Washington High School senior Andrea Siles-Loayza created winning design on the state level for the annual Doodle for Google competition. The contest theme was "My Best Day Ever." and Siles-Loayza drew herself scuba diving in the Great Barrier Reef, which, she wrote, would be, "the highlight of my life."
By Jenni VincentThe JournalCHARLES TOWN, W.Va. -- Andrea Siles-Loayza has always loved the ocean, but especially now that the artwork she submitted to the sixth annual Doodle for Google competition was chosen to represent West Virginia and may ultimately be selected as the event's national winner.Based on the theme, "My Best Day Ever," Siles-Loayza used color pencils to create her interpretation of time spent observing undersea life -- colorful images that spell Google and will be used on the search engine's website if she wins nationally.
It was up to the public to decide by voting online at www.doodle4google.com
. Voting ended May 10. (See state winners there now.)Siles-Loayza, a senior at Washington High, entitled her work "Diving in the Coral Reef" after having gone scuba diving."I'd have to say that marine biology is one of my most prominent interests. I just love it so much. and that's what inspired me to do this," she said, smiling as others stopped by the school cafeteria for a look at her winning entry."This is just like a dream come true," Siles-Loayza said.
She and her family will be in New York City for the May22 announcement of this year's national winner. The winning design will appear on the Google home page Thursday, said corporate spokesman Clive de Freitas, who visited Siles-Loayza recently at Washington High School."Since we are partnering this year with the American Museum of Natural History in New York City, all of the 50 state winners will be featured in a showcase there," he said.De Freitas said he is amazed by the degree of student creativity displayed during this annual competition. This year, there were entries from Hawaii to Maine, including 130,000 individual entries, he said.Students from kindergarten to high school could submit drawings. Initially, 250 semi-finalists were later narrowed down to the top 50 entries -- a selection process performed by guest judges representing various interests including news organizations, art and music, de Freitas said. TV personality Katie Couric, gymnast Aly Raisman and musician Questlove were among them."We absolutely get inspired by this next generation of Google users who celebrate their passion and creativity with their artwork. It's also exciting because these young artists want to share their work, and this is a great forum for doing just that. We want the world to be able to celebrate their creativity," de Freitas said.Washington High Principal Judy Marcus said the entire school is proud of Siles-Loayza and supports her in this competition."Andrea has a lot of artistic talent, and it was very, very exciting to learn that she's representing West Virginia. We're fortunate in that regard because we do have a talented student body and we display their work in the school all the time,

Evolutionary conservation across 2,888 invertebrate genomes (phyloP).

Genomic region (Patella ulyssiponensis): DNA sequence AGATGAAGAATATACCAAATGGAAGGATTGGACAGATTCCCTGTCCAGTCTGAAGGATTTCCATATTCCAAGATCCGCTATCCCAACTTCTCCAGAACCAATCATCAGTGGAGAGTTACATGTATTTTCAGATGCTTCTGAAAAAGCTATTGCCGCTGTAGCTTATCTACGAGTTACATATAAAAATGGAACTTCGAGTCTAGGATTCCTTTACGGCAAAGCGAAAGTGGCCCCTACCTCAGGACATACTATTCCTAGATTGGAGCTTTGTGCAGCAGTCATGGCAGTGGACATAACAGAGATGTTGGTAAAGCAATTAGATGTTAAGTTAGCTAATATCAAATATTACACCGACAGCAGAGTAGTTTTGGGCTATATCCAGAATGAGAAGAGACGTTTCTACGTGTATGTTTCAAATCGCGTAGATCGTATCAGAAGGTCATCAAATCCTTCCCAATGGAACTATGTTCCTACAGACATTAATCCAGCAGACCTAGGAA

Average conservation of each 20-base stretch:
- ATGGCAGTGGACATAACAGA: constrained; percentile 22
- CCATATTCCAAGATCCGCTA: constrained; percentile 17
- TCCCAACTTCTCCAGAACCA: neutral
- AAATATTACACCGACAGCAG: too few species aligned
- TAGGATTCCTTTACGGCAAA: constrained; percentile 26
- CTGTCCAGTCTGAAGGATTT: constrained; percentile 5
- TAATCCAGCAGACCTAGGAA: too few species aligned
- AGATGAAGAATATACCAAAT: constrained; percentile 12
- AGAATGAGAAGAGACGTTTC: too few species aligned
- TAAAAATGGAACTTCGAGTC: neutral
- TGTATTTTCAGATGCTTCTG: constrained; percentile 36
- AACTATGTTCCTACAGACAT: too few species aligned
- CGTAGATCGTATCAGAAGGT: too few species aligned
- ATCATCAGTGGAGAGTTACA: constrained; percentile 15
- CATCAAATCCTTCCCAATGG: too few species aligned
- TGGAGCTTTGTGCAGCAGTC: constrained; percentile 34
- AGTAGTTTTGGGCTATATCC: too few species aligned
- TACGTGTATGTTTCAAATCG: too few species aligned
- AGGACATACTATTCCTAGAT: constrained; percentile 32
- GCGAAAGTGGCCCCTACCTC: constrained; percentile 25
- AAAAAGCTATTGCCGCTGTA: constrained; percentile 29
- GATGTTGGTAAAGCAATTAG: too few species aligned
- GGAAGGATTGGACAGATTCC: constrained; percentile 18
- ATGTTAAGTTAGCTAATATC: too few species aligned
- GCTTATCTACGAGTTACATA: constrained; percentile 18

"Unfortunately, a lot of other people don't get to see this work, so now lots of folks can appreciate it thanks to Google. This is an amazing opportunity for national exposure."